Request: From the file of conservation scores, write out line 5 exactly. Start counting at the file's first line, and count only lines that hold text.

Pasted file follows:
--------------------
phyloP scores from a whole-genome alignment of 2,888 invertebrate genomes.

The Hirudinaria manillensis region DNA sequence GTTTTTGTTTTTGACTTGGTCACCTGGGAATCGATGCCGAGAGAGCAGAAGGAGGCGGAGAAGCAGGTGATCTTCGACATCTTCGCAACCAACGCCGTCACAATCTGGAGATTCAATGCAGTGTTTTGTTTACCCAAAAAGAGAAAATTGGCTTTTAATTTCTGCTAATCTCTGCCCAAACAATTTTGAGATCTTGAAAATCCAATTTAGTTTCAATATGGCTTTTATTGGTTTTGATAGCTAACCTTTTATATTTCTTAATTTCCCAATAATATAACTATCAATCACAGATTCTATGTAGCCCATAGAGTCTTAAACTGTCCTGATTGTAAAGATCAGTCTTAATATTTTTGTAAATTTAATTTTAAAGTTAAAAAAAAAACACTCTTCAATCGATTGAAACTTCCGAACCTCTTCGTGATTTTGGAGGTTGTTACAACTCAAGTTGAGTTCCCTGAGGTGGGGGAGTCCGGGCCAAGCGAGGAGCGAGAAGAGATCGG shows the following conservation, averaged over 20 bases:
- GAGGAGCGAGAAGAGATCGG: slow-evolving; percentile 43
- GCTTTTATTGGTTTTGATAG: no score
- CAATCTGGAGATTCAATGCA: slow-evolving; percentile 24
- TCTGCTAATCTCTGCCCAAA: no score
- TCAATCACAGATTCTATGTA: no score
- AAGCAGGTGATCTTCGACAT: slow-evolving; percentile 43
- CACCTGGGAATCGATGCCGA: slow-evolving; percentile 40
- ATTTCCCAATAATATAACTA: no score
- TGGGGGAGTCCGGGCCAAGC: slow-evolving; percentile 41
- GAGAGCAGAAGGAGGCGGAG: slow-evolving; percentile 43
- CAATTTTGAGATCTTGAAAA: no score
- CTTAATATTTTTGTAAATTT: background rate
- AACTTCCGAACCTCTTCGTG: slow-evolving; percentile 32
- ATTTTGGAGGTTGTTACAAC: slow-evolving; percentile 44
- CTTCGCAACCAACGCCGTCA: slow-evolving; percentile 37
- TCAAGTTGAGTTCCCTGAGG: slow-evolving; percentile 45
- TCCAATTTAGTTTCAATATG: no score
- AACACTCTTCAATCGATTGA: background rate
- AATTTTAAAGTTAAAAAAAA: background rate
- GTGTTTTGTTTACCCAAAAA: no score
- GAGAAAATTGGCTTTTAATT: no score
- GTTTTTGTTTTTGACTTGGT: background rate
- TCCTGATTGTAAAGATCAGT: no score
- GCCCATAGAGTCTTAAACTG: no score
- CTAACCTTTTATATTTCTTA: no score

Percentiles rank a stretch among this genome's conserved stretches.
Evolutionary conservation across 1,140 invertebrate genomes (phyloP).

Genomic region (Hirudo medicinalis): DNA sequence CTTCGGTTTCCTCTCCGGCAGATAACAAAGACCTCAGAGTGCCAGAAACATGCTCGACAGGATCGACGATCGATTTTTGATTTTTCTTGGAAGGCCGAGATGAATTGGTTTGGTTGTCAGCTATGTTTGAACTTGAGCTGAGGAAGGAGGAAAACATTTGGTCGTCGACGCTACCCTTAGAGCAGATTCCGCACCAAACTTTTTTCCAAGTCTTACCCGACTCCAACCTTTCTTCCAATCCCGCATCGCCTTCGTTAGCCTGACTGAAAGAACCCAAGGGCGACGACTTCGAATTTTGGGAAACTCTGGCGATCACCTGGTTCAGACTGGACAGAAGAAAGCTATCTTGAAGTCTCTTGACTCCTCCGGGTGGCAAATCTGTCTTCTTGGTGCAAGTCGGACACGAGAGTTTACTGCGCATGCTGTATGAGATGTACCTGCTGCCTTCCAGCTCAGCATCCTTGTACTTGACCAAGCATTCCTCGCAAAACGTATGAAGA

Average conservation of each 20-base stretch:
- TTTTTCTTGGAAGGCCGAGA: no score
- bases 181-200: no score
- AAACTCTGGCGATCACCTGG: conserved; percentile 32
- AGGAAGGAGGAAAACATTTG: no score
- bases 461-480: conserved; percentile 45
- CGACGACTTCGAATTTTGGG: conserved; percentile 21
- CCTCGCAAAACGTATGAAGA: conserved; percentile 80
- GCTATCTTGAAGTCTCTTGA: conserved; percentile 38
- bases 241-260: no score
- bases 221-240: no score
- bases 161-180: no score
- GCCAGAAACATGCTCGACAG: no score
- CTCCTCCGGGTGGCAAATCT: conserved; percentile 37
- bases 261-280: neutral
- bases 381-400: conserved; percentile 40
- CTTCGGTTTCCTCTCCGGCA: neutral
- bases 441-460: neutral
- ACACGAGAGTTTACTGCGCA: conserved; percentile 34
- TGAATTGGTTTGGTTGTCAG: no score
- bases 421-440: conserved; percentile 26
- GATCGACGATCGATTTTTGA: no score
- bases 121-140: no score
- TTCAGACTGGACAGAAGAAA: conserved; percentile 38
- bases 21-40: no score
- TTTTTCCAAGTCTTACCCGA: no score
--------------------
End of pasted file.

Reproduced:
- CAATCTGGAGATTCAATGCA: slow-evolving; percentile 24